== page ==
In my teens I was on a school bus shuttling skiers to the Trailside Lodge in Vermont.  When it became stuck on ice, sliding slightly into a shallow ditch nearly everyone sat still worrying about being late for dinner.  Even though I knew I couldn’t budge the thing by pushing, I went out, walked around for a look.  I managed to direct a few willing strangers and a friend to lay branches under the wheels in the culvert, then safely orchestrated pushing and rocking from our team to free the bus.  Thought and caution are good reactions.

We will sort this out.  (At least it is not ruining a treasured one-week vacation) And, who better to be stuck with? ..than Jane

– David

More People!

I ease into most days with the well-wishing of others back home in my mind.  Seems every day someone is helping us get going, do a little laundry, blessing us, or just joining us for a laugh.  We do that often and sometimes with little provoking.

The Tramper and 4Runner Truck are performing pretty much flawlessly.  The poor truck does “ping” sometimes on the highway when I abuse it trying to keep with uphill traffic .  Premium gas, cautious shifts of the automatic transmission and overall patience keep that to a minimum.  Any of you who know what  pinging is (or have heard of it but don’t) may be aware that its like hitting the pistons with a blazing hot blacksmith’s hammer 3000 times per minute.  Essentially spontaneous combustion occurs to an unstable mixture of fuel and air before the piston even reaches it’s top position where it should await an explosion lit by the spark plugs you pay for that job.  That’s where power comes from if things are running right.

I brought the Toyot (missing the A on the tailgate) to a few small shops to see if anyone had time to squeeze in a look.  Both places were gracious, the first mechanic was middle aged, but wore a mohawk.  It was hard to look him in the eye much.  His shop was booked.  The next guy was familiar with 4Runners as that’s what he drives.  Steve squeezed me in this morning for an oil change, transmission fluid change, and to aim a timing light at the 3.0 V-6.  It is as good as  it is going to get; So, my patience and smaller roads will preserve the motor.  I Hope.  Oh yeah, he said GOOD LUCK on the trip, take your wife out to dinner and didn’t charge any labor!  ($33 bucks: wow, the world is full of good people)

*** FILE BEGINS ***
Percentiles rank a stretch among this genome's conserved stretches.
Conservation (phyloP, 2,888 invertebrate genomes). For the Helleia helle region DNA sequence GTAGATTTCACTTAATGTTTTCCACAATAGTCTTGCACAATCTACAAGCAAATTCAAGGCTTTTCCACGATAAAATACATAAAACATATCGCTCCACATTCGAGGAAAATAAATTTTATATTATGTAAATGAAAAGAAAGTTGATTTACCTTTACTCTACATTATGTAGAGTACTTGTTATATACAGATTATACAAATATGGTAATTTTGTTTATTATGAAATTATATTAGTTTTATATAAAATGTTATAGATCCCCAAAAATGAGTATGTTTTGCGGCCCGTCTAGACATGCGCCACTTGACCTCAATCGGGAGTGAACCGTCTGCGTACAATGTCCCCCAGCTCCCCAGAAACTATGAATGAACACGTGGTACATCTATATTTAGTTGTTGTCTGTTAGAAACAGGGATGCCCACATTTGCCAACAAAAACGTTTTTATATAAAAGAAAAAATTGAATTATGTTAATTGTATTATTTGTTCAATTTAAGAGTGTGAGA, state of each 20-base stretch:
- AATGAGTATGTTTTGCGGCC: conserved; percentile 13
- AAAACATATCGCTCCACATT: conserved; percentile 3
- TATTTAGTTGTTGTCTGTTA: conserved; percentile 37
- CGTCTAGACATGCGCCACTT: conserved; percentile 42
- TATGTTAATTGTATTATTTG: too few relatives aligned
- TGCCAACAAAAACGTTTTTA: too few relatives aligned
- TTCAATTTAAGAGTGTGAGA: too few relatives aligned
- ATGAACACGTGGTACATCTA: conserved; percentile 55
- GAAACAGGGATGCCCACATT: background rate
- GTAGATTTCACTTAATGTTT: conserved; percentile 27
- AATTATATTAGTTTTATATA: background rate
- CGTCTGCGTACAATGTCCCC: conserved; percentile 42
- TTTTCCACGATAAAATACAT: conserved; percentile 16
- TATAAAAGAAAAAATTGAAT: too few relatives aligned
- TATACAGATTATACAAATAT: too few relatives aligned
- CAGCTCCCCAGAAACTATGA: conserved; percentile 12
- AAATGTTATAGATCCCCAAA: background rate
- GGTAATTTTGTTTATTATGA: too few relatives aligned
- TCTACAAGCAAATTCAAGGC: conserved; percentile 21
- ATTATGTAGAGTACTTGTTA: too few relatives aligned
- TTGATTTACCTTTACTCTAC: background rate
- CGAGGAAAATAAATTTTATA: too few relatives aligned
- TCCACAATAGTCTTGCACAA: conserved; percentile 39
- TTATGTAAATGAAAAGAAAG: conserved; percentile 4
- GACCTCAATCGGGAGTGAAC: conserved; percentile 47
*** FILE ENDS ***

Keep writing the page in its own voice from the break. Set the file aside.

Cusick's sign was all I had to go on until I stopped in to ask about squeezing me into their schedule

Cusick’s sign was all I had to go on until I stopped in to ask about squeezing me into their schedule

In Acadia I heard a guy in the Market and Grill mention making pie while we ate breakfast.  When I asked about a slice, the waitress said they didn’t sell pie.  So in a moment Michael (we think) came over and said we could have a slice.  He had made 4 pies for Church and social groups, with one going to his co-workers (or employees) at the grill.  He insisted Jane and I share one, warmed and A-la-Mode’.  Wow, what a baker.  I think it was better than the ones I make with subtle wisps of flavor and a delicate crust.  (the world is full of good people)